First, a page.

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"Surviving the PhD" Panel

On 7th April 2014, a panel discussion on the topic of ‘surviving the PhD’ was held at The University of Melbourne. Here are some highlights of the discussion.

Author: 
Constance Chung
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On 7th April 2014, a panel discussion on the topic of ‘surviving the PhD’ was held at The University of Melbourne. There were four speakers on the panel: Justin Denholm, who completed his PhD and who currently works as an infectious diseases physician and epidemiologist at the Royal Melbourne Hospital, Australia; Phee Lep Yeoh, who received his PhD from the University of Sydney in 2012 in engineering and is now a recipient of an Australian Research Council (ARC) Discovery Early Career Researcher Award; Julia is in her second year of her PhD in literature. The fourth speaker was Alison McDonald, a school chaplain with Melbourne University Christian Union. Alison had previously worked as a psychologist in the field of educational and developmental psychology. The discussion was mediated by Lay Tan, who is in the last stages of her PhD in economics.

Here are some highlights of the discussion:

The PhD journey is difficult and challenging, research can be slow, and often, students feel isolated from their friends and are consumed by their work. For the most part, it is going to be difficult, but with an awareness that other students may also be going through the challenges we face, we can help one another make this journey a rewarding one.

One of the common challenges that students may face is the consuming nature of their work. There is a tendency for students to spend more than ‘full-time hours’ on their work. The challenge of maintaining motivation can also be difficult. When we feel unmotivated, we feel terrible. We compare ourselves with our colleague, who comes in to work before 9am each morning and never seems to leave his or her desk when we take breaks. Our supervisor is constantly busy, and we can spend the entire morning reading the abstract of a paper when really, we should have read the whole paper and learnt something new.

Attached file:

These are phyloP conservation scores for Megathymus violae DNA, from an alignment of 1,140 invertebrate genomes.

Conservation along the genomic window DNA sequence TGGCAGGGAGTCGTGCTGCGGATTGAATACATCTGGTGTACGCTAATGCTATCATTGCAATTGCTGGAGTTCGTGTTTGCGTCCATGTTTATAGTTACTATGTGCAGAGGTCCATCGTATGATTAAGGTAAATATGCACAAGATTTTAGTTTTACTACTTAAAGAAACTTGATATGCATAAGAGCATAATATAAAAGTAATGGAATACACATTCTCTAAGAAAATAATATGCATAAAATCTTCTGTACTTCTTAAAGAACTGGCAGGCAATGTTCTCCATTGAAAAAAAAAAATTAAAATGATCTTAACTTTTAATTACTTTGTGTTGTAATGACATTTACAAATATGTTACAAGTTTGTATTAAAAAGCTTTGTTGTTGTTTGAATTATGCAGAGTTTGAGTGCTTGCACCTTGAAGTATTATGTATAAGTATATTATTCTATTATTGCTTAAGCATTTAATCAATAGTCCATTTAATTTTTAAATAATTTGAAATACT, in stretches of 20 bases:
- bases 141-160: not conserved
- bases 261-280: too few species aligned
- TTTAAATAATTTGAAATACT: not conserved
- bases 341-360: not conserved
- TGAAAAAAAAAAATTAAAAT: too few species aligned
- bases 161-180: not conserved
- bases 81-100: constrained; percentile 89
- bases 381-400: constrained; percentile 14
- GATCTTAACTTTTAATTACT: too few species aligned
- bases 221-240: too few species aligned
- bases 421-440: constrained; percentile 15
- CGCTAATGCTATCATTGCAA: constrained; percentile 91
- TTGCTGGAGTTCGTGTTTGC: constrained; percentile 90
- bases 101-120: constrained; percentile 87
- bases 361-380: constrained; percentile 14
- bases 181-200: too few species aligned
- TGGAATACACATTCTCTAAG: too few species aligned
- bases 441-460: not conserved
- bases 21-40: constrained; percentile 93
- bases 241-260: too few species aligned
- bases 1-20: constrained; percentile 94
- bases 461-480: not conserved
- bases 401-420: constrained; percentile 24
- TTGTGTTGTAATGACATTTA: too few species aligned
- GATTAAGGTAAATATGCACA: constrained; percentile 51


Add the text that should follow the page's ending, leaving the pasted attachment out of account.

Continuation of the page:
Some words of comfort: it is fine to have unproductive days or weeks. It is fine not to make smooth and steady progress all the time. Periods of drought are normal. In fact sometimes it is better to have some space and time to think.

But there are strategies to overcome these periods of dryness. Apart from taking some time off, making small goals and rewarding ourselves can be effective in generating motivation. Ticking off a to-do-list can be fun! Rewarding ourselves with a cup of coffee after we have finally finished reading that abstract can help too.

On how to maintain good mental health:
• Set firm and flexible boundaries between work and play. Our work can be consuming if we let it and it would help if we made a conscious effort to contain it.
• Take care of our physical health by eating well and exercising regularly.
• Maintain networks outside our PhD circles – this also helps to remind that our PhD does not define who we are. And even though it does not seem like we would have any energy left to consider others, serving or volunteering, making time for others, can be a good way of taking the focus off ourselves.
• If we had a spiritual faith, keep it up because it can be an important source of motivation and inner well-being.

Finally, remember that you are not alone in this journey. It is not uncommon to feel overwhelmed, but it is important to have some strategies to keep motivated. Stay healthy, and gaze upon the skies because there the light is shining.

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